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Swollen Face After Boxing

author image Beverlee Brick
Beverlee Brick began writing professionally in 2009, contributing to various websites. Prior to this, she wrote curriculum and business papers in four different languages. As a martial arts and group fitness instructor, she has taught exercise classes in North America, Europe and Asia. She holds master's degrees in French literature and education.
Swollen Face After Boxing
Two boxers sparring in a ring. Photo Credit TongRo Images/TongRo Images/Getty Images

Boxing means you're most likely going to get punched in the face. In most cases, it means getting punched in the face a lot. This unavoidably means swelling on your face. Although this is often an inconvenient side of the sport that's not serious, it can also be a sign of serious injury. How you deal with the swelling after your bout can have a strong effect on how serious the injury gets.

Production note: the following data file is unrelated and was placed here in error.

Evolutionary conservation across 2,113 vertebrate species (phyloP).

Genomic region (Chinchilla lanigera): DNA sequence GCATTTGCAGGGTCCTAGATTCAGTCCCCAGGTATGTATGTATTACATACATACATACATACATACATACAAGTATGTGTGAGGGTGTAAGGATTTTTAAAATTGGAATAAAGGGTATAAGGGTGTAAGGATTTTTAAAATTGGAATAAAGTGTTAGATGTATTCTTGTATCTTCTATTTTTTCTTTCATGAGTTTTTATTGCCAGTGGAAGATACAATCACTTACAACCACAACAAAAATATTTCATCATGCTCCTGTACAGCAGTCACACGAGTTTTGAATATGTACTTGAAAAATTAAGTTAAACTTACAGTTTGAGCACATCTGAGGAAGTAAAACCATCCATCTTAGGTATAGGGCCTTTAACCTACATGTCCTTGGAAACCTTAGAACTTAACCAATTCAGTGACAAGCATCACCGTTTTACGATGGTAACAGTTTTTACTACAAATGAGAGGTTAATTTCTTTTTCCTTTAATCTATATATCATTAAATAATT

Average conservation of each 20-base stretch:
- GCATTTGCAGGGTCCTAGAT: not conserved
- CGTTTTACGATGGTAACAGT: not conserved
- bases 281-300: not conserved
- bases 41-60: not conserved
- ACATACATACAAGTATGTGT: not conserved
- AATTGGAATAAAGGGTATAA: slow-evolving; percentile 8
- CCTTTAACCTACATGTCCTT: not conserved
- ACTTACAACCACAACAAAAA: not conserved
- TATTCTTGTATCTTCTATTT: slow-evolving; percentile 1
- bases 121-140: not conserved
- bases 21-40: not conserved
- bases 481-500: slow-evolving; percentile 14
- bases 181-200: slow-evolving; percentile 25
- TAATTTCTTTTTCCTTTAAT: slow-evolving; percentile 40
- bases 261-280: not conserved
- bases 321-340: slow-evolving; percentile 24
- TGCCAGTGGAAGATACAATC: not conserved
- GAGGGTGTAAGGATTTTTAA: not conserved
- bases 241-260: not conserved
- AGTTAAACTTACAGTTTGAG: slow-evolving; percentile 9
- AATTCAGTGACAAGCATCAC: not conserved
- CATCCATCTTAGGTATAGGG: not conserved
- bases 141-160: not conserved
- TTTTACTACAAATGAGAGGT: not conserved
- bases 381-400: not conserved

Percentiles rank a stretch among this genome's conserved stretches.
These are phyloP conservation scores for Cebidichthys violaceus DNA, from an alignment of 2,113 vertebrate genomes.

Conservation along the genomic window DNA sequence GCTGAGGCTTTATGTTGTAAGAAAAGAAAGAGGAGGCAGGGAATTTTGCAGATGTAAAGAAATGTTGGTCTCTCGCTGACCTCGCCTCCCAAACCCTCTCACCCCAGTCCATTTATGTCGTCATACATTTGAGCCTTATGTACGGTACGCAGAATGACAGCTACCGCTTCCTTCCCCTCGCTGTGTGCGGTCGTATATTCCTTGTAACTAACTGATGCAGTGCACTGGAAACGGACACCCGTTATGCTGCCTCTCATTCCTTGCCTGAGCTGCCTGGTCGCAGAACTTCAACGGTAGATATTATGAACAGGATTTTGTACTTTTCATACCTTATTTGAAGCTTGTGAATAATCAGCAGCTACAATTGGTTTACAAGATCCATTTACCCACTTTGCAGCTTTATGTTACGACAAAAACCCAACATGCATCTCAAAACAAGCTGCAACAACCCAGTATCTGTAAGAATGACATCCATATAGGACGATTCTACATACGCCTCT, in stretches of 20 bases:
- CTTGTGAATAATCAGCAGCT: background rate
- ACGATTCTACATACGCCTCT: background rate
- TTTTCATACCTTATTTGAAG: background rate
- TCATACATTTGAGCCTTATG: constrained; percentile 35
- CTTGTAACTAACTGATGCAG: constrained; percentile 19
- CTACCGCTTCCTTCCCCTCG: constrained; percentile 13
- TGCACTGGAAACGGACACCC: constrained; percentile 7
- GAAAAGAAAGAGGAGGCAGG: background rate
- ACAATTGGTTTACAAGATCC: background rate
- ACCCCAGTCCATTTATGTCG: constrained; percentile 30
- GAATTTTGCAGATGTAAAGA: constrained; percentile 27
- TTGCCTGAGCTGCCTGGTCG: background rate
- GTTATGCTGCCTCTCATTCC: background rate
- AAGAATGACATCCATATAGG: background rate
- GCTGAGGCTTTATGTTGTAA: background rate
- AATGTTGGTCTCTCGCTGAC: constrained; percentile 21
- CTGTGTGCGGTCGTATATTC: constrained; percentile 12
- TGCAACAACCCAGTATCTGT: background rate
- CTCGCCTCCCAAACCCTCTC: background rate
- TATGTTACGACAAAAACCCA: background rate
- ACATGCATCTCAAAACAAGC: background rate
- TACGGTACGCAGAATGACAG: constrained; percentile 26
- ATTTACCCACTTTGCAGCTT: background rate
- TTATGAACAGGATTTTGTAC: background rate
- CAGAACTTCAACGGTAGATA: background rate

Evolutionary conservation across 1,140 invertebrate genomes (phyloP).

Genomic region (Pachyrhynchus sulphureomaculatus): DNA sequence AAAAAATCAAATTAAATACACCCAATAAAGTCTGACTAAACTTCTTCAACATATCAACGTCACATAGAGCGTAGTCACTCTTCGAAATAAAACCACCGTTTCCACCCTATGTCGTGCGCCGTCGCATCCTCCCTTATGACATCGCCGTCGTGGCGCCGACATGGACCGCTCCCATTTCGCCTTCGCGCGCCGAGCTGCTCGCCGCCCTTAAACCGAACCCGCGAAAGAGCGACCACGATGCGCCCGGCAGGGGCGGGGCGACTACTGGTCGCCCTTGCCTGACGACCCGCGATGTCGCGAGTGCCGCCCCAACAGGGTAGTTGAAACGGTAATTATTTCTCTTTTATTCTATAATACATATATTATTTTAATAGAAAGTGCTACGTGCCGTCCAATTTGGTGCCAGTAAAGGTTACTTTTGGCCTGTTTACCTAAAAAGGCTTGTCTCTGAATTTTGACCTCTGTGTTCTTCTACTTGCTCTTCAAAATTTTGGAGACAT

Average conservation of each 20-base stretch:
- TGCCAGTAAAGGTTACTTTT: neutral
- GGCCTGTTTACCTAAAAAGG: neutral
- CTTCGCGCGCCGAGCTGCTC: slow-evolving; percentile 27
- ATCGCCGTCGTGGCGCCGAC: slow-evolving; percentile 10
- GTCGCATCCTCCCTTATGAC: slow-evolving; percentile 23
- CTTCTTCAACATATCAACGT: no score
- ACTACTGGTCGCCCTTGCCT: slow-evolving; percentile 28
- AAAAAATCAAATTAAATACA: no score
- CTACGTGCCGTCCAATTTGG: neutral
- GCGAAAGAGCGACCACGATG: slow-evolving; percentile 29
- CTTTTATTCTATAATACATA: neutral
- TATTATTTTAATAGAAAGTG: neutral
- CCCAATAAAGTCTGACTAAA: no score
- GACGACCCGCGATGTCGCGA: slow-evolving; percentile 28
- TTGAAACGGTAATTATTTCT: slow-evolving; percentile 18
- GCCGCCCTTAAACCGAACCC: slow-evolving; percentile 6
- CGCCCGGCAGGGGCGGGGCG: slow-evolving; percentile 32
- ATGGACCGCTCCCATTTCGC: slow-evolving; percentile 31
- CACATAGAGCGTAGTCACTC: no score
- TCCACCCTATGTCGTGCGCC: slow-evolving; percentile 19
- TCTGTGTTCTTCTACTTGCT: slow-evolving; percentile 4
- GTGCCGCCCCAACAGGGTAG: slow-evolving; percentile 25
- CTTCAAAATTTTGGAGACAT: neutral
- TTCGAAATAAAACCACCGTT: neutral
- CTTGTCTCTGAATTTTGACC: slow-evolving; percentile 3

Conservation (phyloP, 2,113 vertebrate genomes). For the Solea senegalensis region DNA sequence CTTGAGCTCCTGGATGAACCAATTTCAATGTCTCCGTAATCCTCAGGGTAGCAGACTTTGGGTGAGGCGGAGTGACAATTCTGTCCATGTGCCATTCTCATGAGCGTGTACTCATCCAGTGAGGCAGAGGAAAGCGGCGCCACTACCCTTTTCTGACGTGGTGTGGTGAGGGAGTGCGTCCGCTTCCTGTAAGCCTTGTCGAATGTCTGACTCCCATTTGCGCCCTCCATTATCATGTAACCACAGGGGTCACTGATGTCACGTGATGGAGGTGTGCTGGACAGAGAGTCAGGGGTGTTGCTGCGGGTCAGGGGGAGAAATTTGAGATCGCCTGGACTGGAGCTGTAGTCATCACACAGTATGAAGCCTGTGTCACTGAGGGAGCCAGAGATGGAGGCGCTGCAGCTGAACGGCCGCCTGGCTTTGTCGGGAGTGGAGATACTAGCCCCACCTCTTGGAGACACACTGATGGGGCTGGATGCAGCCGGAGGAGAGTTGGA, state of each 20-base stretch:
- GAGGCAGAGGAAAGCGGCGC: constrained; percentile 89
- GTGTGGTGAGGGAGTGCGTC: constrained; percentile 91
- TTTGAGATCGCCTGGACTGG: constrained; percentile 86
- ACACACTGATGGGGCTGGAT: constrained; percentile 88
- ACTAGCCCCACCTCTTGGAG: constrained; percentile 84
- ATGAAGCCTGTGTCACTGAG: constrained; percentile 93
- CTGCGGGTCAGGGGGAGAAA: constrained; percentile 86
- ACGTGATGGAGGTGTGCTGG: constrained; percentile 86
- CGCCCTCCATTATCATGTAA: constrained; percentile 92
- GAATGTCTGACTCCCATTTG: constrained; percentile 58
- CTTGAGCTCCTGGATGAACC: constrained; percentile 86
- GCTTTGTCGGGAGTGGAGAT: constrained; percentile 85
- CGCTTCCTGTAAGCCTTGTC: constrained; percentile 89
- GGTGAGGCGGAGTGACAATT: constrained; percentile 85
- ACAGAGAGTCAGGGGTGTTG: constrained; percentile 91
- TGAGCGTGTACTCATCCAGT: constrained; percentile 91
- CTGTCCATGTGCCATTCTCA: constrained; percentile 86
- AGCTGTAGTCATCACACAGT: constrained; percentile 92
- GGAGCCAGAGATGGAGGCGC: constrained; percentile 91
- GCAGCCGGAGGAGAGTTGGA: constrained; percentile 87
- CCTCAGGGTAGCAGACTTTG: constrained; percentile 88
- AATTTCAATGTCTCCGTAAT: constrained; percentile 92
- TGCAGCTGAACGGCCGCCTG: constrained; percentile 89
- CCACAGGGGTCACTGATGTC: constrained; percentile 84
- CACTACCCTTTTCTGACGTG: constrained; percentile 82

Boxing and Swelling

In boxing, you spend multiple rounds in a contest where somebody who knows how to punch keeps punching you in the face. When that punch makes contact, it causes trauma to the facial tissue. Blood and other fluids rush to that area, causing it to swell.

Immediate Treatment

After your match, and between rounds, your best treatment to reduce the swelling is to apply ice to the affected area. Cold makes your blood vessels constrict, reducing the blood flow to that area. Less blood flow means less swelling. The ice can also numb the area, reducing the pain from the impact.

Later Treatment

Continue icing the swollen area for 15 to 20 minutes at a time for several hours the night after your match, and for two to three days after the fight if swelling continues. You can also take anti-inflammatory drugs such as ibuprofen to help reduce the swelling and mitigate the pain.

Danger Signs

A swollen cheek from a punch to the face is not only normal, it's expected and often unavoidable. If you ice it and control the pain, you should be fine in a few days. If the swelling is accompanied by blurry vision, severe headaches or any feelings of tingling or numbness, check with your doctor or other medical professional. If the swelling persists for more than a week, check with your doctor. When in doubt, check with your doctor about any injury to the head, face or neck.

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